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A Slice Of Life To Go is an online Christian blog written by Todd Thompson. It encourages people to see the beauty in ordinary moments and to know God’s unconditional, unfailing love in everyday life.

The Value Of A Question

September 21st, 2008

“Daddy, I have a question.”

I hear this often from my daughters. 2nd grader’s this year, they love learning. I wonder what her question is this time? What’s 16 + 16? How to spell “clock”? Or maybe something regarding a favorite place, like “When are we going to Krispy Kreme again?”

“Sure, Emma, what’s your question?”

“Do penguins toot?”

In all my years of schooling and countless conversations with teachers, professors and fellow students, I can’t recall a single discussion of flatulence in the Antarctic region. Even “March Of The Penguins”, the most detailed penguin documentary to date, didn’t mention if their eating too many fish caused that bloated feeling. 

“Do penguins toot? Good question, Emma.”

As an undergraduate student at Northwestern College, I experienced the value of a Christian liberal arts education. My faculty advisor was Dr. Wayne Norman. Many who make their living as scholars prefer to be holed up in libraries and labs, more comfortable with books and Bunsen burners than humans. Dr. Norman’s people skills match his considerable intellect. Anyone who can teach a Statistical Research Methods class in such a way that it makes sense to a 2+2=5 math idiot like myself has special gifts.

One afternoon I was visiting with Dr. Norman in his office. I looked around at all the shelves, crammed with books representing years of academic study and research. I wondered out loud, “Does having your PhD mean you know everything that’s in these books?”

He laughed. “Heavens, no. Having my PhD just means I know where to look to find it.”

He continued. “You know, Todd, students come to college to prepare for a career. Nothing wrong with that. But by the time you graduate there will be thousands of jobs that today don’t exist. The world is changing fast. Chances are high that ten years from now you’ll be doing something completely different than your major. If all you prepare for is what you see today, you’ll always be behind.”

He put a fat textbook back on the shelf. “So the most important thing you can do in college is…learn how to learn.”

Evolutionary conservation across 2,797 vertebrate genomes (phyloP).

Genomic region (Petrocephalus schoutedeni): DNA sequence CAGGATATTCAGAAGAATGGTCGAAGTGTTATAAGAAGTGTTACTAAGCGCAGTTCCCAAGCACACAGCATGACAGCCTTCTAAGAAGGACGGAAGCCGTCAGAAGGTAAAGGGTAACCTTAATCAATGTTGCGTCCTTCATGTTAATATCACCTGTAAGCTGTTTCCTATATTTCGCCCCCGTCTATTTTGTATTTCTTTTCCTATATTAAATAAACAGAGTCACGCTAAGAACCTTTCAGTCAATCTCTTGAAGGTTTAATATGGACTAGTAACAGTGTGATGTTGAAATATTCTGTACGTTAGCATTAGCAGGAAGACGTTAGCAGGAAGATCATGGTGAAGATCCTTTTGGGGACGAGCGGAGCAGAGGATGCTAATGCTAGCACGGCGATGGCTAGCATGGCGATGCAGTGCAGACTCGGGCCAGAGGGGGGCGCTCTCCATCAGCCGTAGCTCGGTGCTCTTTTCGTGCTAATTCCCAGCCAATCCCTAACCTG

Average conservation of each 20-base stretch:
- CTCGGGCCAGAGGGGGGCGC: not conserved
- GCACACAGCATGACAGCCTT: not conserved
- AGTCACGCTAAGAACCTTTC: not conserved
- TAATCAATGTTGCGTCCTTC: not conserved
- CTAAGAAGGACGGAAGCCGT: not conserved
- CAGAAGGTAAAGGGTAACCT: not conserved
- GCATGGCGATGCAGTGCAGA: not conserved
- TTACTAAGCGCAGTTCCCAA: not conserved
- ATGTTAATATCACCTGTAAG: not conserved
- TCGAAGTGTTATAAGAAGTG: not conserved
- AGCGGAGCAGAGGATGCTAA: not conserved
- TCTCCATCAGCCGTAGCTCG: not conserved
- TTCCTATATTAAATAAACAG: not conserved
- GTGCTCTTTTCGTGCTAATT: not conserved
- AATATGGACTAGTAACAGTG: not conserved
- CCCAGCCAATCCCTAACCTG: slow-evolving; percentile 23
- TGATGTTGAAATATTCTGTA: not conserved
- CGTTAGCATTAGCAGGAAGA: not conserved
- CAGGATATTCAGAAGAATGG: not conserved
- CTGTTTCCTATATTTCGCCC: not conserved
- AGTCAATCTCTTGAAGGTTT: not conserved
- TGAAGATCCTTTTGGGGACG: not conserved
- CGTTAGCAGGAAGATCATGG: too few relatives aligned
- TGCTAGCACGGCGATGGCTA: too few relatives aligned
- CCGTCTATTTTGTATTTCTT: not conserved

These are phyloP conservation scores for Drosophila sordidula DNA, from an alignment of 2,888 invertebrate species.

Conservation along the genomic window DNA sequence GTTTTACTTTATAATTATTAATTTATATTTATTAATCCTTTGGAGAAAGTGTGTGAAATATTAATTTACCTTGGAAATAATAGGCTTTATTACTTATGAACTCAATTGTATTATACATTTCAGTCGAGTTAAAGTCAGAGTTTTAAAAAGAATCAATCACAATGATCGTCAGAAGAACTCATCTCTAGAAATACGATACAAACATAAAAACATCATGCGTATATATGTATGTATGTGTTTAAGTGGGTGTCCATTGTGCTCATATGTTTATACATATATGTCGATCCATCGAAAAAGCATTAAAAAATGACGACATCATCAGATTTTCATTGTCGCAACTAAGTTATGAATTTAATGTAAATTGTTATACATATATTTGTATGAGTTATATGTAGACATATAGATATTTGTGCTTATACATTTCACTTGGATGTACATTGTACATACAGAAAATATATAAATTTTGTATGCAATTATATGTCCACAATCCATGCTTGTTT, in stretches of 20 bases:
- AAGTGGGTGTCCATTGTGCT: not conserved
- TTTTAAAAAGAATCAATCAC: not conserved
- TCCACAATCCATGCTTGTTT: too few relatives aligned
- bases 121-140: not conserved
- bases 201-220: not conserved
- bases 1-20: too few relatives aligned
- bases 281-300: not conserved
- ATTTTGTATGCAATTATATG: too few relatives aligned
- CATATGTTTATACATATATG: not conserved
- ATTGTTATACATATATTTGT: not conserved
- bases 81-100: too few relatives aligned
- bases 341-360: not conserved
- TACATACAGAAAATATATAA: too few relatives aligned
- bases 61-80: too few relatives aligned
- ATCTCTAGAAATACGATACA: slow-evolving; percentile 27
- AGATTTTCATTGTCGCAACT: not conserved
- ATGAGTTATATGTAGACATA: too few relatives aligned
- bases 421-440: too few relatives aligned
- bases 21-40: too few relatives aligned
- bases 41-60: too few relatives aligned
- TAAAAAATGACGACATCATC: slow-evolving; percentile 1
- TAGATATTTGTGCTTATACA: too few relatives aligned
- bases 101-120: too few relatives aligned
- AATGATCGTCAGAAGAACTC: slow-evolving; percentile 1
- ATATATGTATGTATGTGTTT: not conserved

Somehow that wasn’t what I was expecting to hear from my faculty advisor. I sat there and thought about it. Learn how to learn. It made sense.

“So what’s the best way to do that?”

“Learn how to ask good questions. A genuine liberal arts education means you can sit on an airplane next to anyone in the world going anywhere in the world and be able to carry on an intelligent conversation. You won’t know all the answers. But you’ll know what questions to ask.”

I’ve never forgotten that conversation. Knowingly or unknowingly, Dr. Norman connected the dots for me. The key to “learning how to learn” is learning the value of a question. I took it to heart. After a couple decades of practice, I ask questions with the best of them. It’s a skill that serves me extremely well.

Dr. Norman was right. It’s all about asking the right questions.

In the asking, we learn things we otherwise wouldn’t.

In the asking, we add to our knowledge base.

In the asking, we acknowledge the value of another person and their life experience.

In the asking, we often save ourselves embarrassment.

In the asking, we are saying, “Teach me. I want to learn.”

In the asking, we are building relationships.

And always, always remember…if in doubt of what to say, ask a question.

As you encounter people this week, purpose to ask more questions. In a conversation, see if you can ask five questions in a row. Don’t use their answers as a springboard into telling them everything you know. Rather, ask another question. Then be quiet and listen. You’ll be amazed at what you learn. And more amazed at the positive impact it will have on your relationships.

Do penguins toot?

Yes, they do.

(We Googled it.)

“Judge of a man by his questions rather than by his answers.” – Voltaire

“The heart of the discerning acquires knowledge; the ears of the wise seek it out.” – Proverbs 18:15

 

Todd A. Thompsonwww.ASliceOfLifeToGo.com